It’s the first week in June: temperatures are rising, the cicadas are swarming, and many state legislatures are wrapping up their 2013 sessions. This flurry of legislative activity has included several important steps forward on the minimum wage.
The biggest news comes from Connecticut, where last week the legislature passed – and the governor signed – a bill to increase the state minimum wage from $8.25 to $9.00 per hour by January 1, 2015. This compromise measure will give a much-needed raise to minimum wage workers in Connecticut, about six in ten of whom are women. An additional 75 cents per hour amounts to $1,500 a year for full-time work, bringing annual wages up from $16,500 to $18,000. That’s a meaningful boost, but still about $500 short of lifting a family of three above the poverty line, much less what is needed in a high-cost state like Connecticut.
And there is a catch: Connecticut’s new law actually reduces the percentage of the minimum wage that employers must pay to workers who receive tips. Today, tipped workers like restaurant servers are entitled to a minimum cash wage that is 69 percent of Connecticut’s full minimum wage ($5.69 per hour). In 2015, when the regular minimum wage is $9.00 instead of $8.25 per hour, tipped workers will be entitled to a minimum cash wage that is 63.2 percent of the full minimum wage ($5.69 per hour) – that is, they will get no raise at all. While most of Connecticut’s minimum wage workers who will get a raise are women, women are also a majority of the tipped workers who will suffer from this unfair exclusion. Read more »
Today is kind of a big deal for advocates pushing for a higher minimum wage (myself included). As you may have heard, in his State of the Union address last night, President Obama called for raising the minimum wage and indexing it to keep pace with inflation – and did so eloquently, I might add:
"We know our economy is stronger when we reward an honest day’s work with honest wages. But today, a full-time worker making the minimum wage earns $14,500 a year. Even with the tax relief we’ve put in place, a family with two kids that earns the minimum wage still lives below the poverty line. That’s wrong. …
Tonight, let’s declare that in the wealthiest nation on Earth, no one who works full-time should have to live in poverty, and raise the federal minimum wage to $9.00 an hour. This single step would raise the incomes of millions of working families. …For businesses across the country, it would mean customers with more money in their pockets. In fact, working folks shouldn’t have to wait year after year for the minimum wage to go up while CEO pay has never been higher. So here’s an idea that Governor Romney and I actually agreed on last year: let’s tie the minimum wage to the cost of living, so that it finally becomes a wage you can live on."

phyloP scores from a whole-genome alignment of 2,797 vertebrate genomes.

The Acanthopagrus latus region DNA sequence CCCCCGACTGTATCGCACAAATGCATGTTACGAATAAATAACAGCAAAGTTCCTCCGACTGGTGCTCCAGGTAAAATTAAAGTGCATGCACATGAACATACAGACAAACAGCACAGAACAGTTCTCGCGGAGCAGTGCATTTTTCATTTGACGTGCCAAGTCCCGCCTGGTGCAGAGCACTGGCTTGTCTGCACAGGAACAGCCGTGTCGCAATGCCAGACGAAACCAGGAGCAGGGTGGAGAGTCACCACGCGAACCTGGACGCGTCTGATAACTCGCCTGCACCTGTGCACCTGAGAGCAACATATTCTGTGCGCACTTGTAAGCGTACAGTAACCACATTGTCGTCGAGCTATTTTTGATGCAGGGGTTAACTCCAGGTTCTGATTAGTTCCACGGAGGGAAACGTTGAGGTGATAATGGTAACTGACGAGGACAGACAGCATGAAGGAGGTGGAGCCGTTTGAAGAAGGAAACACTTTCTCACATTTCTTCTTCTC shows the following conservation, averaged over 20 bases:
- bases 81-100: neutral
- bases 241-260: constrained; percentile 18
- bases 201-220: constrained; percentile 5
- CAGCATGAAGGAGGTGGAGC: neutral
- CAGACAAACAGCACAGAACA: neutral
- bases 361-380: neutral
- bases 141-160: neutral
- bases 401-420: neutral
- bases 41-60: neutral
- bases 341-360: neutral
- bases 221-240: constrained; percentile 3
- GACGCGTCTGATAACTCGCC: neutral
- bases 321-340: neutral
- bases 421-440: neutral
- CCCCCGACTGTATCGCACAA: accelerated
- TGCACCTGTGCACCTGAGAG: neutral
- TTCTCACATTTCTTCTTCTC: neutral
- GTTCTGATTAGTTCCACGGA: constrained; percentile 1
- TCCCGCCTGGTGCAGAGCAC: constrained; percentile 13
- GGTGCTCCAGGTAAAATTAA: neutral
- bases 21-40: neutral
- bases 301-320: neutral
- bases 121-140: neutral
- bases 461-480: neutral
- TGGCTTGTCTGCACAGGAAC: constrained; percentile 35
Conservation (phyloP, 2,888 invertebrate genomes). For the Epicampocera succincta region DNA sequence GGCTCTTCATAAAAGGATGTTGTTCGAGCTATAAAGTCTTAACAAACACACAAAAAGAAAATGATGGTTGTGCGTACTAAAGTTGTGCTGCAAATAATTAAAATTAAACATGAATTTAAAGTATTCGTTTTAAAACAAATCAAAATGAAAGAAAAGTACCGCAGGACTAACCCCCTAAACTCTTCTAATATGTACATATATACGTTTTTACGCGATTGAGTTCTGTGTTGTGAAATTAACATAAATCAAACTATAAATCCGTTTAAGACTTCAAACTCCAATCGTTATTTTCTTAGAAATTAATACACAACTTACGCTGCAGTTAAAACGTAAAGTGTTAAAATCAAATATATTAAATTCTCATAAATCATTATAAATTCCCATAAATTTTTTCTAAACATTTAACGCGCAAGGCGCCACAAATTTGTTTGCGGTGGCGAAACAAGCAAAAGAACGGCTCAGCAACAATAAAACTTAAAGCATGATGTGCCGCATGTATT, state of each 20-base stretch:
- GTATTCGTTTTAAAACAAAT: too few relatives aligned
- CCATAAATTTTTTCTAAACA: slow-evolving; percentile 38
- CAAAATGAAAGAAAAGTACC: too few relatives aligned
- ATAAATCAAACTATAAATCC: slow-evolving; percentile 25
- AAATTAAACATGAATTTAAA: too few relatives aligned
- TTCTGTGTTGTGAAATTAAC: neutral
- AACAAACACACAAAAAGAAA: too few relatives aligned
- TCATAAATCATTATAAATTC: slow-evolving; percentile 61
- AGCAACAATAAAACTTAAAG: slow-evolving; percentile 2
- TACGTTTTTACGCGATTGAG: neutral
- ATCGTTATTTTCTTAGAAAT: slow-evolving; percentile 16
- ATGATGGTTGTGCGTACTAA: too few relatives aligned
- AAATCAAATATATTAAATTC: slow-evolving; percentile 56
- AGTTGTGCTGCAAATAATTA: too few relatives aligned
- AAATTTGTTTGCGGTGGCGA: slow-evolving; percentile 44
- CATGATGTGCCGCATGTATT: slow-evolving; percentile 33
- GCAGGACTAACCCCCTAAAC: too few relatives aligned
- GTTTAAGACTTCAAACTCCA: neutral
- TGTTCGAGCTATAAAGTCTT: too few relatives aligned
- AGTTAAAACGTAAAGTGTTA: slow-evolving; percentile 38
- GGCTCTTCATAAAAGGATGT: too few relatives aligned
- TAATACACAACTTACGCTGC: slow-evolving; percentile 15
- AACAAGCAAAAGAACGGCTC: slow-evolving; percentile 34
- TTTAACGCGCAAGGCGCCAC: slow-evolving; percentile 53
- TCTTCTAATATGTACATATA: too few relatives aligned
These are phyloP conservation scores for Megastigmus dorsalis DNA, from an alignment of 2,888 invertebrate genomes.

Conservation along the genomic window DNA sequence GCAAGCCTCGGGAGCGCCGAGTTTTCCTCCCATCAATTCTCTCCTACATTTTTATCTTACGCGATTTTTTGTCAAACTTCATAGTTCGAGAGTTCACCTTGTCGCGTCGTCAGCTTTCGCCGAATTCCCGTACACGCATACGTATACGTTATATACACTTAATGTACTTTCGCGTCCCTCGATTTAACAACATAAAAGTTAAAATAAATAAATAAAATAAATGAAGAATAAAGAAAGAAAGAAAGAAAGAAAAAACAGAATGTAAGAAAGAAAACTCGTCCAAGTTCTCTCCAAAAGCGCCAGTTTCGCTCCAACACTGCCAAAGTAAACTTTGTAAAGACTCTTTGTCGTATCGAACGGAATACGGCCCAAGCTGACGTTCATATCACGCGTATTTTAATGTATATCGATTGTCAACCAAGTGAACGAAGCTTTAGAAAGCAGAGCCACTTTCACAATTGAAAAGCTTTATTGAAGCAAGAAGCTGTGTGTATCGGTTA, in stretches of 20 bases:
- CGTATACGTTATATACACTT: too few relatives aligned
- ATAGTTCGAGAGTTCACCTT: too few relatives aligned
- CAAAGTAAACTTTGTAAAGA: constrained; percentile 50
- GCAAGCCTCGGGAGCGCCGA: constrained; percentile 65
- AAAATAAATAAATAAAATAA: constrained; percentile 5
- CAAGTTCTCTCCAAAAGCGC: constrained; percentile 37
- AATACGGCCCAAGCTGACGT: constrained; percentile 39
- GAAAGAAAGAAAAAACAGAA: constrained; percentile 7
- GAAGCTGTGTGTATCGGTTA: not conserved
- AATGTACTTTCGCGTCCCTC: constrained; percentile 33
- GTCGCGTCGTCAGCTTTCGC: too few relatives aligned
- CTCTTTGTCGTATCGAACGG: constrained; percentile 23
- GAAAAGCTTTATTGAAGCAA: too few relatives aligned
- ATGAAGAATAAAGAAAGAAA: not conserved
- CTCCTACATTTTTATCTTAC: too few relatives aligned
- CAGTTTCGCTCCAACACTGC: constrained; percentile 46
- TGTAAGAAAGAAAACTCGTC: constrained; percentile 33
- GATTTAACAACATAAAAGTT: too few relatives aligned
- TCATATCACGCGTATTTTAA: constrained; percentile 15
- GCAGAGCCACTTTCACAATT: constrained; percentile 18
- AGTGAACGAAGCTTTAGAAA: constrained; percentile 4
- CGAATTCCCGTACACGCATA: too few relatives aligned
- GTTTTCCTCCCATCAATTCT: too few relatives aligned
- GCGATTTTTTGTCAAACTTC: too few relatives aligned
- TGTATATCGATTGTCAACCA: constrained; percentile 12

And there’s another reason today is important in the minimum wage fight: February 13 is 2.13 – and $2.13 is the minimum hourly cash wage that millions of tipped workers have been paid since 1991. (Though President Obama didn’t mention the tipped minimum wage in his remarks, the White House affirms that it should be increased along with the regular minimum wage.) Today, tipped workers from across the country convened in Washington, DC to call for the fair wages they have been denied for far too long. Read more »
Remember when a hot dog and a soda cost 39 cents? Yeah, neither do we.
We all know that restaurant prices rise nearly every year with inflation. The cost of everything from groceries to gas to rent rises, too. But many workers have not seen their wages rise in years, leaving them straining to make ends meet on paychecks that keep getting smaller relative to the cost of living.
For our neighbors in Maryland, the minimum wage is stuck at $7.25 per hour, the federal minimum, and the minimum cash wage for tipped workers is woefully low at $3.63 per hour (though higher than the federal floor of $2.13 per hour). If the minimum wage had risen with inflation over the past several decades, it would be close to $10.60 per hour today. But neither the minimum wage nor the tipped minimum wage is linked to inflation in Maryland, so the purchasing power of these extremely low wages erodes further each year.